Only in that it might make you think about the question and the answer as it relates to you and to your style of writing. Because every kind of writing is different from every other kind of writing. So learning to write answers to questions is a different skill than writing novels.
The biggest secret is that there’s no secret at all. It’s just work, work, work and write, write, write and read, read, read. Then stop and look at what you just did. And repeat until someone says you’re a really good writer. Then you still repeat ad infinitum.
There are cliches and there are archetypes. Cliches are bad. Archetypes are good. Both are the same thing. They are characters, subjects, places, or whatever you are writing about, that are familiar enough to your readers that they recognize them easily as people, things, places or whatever that they already know. The difference between… Continue reading How can I write the opening of my novel without it seeming cliche?
This question opens up a can of worms! Writing is the easy part, getting published is waaaaay more difficult! But there are some steps to follow that will get you there. 1. But there are books and blogs and articles out there telling you what to do. I’m not sure how helpful they are but… Continue reading How do I get a first novel published?
It's raining today. Sort of raining, just enough to get everything wet and make me not want to go outside and stand in it because I'd get chilled and soaked, though the ground will still be thirsty when it ends because it's not coming down hard. Still, considering we've been in a 'red flag' event… Continue reading About rain — rainbows — writing — stories of wonder.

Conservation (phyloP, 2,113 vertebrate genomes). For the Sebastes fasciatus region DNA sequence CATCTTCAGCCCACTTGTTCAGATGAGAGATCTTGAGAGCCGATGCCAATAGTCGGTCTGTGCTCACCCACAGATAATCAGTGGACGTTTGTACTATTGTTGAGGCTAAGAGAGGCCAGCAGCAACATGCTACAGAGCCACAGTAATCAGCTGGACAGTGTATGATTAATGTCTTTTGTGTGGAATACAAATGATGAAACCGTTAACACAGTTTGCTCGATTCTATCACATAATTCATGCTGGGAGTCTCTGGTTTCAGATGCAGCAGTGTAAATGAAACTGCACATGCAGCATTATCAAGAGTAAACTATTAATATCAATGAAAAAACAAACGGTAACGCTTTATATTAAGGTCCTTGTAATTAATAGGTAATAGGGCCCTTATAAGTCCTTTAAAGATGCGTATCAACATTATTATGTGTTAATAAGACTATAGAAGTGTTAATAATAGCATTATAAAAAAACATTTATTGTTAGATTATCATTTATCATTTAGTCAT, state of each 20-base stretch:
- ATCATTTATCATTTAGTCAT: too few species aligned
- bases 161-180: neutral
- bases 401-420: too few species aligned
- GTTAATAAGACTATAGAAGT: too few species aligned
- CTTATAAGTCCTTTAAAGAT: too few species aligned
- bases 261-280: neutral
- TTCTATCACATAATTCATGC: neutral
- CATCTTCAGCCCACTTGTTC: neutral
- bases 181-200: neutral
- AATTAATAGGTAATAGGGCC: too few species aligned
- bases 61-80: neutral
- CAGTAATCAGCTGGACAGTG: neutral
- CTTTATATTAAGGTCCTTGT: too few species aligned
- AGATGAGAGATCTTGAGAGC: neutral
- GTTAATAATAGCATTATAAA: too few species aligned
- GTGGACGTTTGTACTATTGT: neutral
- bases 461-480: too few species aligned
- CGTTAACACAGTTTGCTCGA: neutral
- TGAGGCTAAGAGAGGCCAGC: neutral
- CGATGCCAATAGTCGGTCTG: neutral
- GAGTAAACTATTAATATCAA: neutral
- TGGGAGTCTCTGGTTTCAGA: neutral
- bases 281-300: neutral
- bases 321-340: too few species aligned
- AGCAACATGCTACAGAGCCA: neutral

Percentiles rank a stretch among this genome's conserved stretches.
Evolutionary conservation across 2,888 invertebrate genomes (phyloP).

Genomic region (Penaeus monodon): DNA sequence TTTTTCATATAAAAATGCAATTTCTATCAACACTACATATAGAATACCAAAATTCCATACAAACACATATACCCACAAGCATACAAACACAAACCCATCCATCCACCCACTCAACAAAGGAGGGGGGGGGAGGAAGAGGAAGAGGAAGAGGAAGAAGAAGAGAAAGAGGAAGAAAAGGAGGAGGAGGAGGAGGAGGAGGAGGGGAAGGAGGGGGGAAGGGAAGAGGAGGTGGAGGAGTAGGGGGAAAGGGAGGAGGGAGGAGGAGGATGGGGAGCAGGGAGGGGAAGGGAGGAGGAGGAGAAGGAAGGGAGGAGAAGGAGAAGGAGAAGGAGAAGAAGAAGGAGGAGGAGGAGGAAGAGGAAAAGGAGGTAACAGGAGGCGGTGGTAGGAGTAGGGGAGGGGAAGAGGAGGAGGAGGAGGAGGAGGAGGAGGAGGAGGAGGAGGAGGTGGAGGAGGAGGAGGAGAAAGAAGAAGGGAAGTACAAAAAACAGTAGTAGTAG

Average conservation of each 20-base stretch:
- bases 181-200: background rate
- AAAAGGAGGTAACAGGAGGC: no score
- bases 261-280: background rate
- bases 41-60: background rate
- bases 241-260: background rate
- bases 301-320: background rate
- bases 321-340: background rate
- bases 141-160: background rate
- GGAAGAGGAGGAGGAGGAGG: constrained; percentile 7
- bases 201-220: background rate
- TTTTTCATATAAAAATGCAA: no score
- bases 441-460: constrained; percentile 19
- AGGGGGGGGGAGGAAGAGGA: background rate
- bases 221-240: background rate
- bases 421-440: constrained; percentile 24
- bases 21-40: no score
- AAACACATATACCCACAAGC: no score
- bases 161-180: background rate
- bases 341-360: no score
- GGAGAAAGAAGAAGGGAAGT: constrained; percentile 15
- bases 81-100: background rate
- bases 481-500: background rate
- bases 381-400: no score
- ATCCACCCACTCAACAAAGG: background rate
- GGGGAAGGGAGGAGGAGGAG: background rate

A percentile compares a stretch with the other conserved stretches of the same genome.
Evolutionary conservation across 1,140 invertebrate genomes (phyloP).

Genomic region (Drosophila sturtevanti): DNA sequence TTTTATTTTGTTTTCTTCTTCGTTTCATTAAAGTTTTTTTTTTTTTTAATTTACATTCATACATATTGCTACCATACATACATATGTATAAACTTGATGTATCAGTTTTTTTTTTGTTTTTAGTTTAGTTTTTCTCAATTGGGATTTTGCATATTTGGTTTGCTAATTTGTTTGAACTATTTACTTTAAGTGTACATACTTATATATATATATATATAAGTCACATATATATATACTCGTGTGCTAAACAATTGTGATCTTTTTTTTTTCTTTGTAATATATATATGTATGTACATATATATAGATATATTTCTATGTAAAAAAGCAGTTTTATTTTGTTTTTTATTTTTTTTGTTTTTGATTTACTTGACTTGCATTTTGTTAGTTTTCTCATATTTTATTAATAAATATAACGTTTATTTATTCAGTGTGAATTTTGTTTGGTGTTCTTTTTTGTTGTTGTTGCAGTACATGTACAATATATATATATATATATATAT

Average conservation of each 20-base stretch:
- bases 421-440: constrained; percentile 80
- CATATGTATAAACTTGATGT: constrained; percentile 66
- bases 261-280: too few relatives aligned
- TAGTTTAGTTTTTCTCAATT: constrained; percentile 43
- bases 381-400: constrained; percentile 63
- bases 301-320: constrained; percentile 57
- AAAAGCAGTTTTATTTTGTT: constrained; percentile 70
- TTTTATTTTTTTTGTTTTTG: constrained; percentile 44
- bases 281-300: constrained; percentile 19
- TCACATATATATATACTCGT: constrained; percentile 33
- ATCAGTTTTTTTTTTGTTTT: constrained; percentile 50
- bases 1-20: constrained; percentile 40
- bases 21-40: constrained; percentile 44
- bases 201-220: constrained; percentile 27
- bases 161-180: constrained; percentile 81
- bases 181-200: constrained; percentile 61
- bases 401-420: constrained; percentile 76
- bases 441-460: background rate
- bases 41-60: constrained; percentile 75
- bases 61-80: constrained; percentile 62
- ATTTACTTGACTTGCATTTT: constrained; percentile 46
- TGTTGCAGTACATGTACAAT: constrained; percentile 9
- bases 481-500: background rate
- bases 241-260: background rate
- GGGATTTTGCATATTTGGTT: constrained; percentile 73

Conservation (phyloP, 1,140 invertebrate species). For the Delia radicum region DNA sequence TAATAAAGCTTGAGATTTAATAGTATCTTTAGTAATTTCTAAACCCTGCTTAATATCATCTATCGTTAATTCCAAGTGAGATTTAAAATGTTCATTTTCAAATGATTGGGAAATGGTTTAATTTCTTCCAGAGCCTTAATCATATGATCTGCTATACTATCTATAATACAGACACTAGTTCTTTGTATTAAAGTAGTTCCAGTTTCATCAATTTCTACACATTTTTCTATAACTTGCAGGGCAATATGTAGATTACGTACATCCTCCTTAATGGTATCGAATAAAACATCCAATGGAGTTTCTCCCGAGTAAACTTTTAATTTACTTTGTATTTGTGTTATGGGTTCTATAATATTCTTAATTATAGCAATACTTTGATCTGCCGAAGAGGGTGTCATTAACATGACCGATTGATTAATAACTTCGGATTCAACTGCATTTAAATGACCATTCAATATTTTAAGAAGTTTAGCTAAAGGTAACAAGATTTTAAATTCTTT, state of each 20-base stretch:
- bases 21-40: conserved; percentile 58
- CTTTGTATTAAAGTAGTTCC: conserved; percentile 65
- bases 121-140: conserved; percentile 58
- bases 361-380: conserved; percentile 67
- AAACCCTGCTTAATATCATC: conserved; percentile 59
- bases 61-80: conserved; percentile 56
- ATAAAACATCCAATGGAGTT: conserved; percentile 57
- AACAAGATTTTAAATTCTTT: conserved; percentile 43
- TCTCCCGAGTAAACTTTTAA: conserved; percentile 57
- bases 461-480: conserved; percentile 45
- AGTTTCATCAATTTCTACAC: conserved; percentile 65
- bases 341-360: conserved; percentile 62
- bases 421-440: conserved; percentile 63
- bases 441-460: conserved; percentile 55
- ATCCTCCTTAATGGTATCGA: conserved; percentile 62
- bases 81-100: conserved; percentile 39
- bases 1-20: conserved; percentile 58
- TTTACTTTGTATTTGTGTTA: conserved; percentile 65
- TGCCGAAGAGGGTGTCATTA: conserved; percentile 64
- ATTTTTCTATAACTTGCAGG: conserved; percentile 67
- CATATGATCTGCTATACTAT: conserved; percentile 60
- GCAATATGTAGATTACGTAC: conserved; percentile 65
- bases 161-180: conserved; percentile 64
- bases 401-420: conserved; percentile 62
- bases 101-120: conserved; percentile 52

Easy. Give them human characteristics, which is what most, if not all, writers do when describing non-human characters. I suspect it’s the ONLY way to describe a character because, as humans, we don’t know how to describe anything other than ourselves and, fortunately for writers, that includes a huge range of characters from the… Continue reading How can I get readers to relate to a non-human character in a story?
Both because writing is both exhausting and energizing. It all depends on what step I’m at in the process whether I mentally and emotionally sag or whether I look at what I’ve done or am doing and realize that it’s pretty good. Traps for new writers? They are all mental: Thinking you’re not good… Continue reading Does writing exhaust or energize you? What are some common traps for aspiring writers?
This is kind of a hard one. Everyone knows how to write a first draft. Just write it. But most novels published by major New York publishers go through 10 rewrites. Tenrewrites! That’s a lot of drafts. But one way to get started on that dreaded second draft is to refer back to the outline, mental… Continue reading What’s the best way to approach writing the second draft of your novel?
THE GENE THAT CAUSES BLACK FUR MIGHT MAKE THESE FELINES RESISTANT TO DISEASE. The mutation that causes a cat’s fur to be black is in the same genetic family as genes known to give humans resistance to diseases like HIV. So perhaps their color has less to do with camouflage than disease resistance. Scientists hope… Continue reading Another interesting factoid about black cats. (They are healthy.)
There's a lot to love about these black, fur-balls as evidenced by holidays in their honor. What, you say? Holidays just for a specific color cat? Yep. The ASPCA celebrates Black Cat Appreciation Day annually on August 17. In England, October 27 is National Black Cat Day. I mention these because my latest clean small-town… Continue reading Black Cats. Gotta love ’em.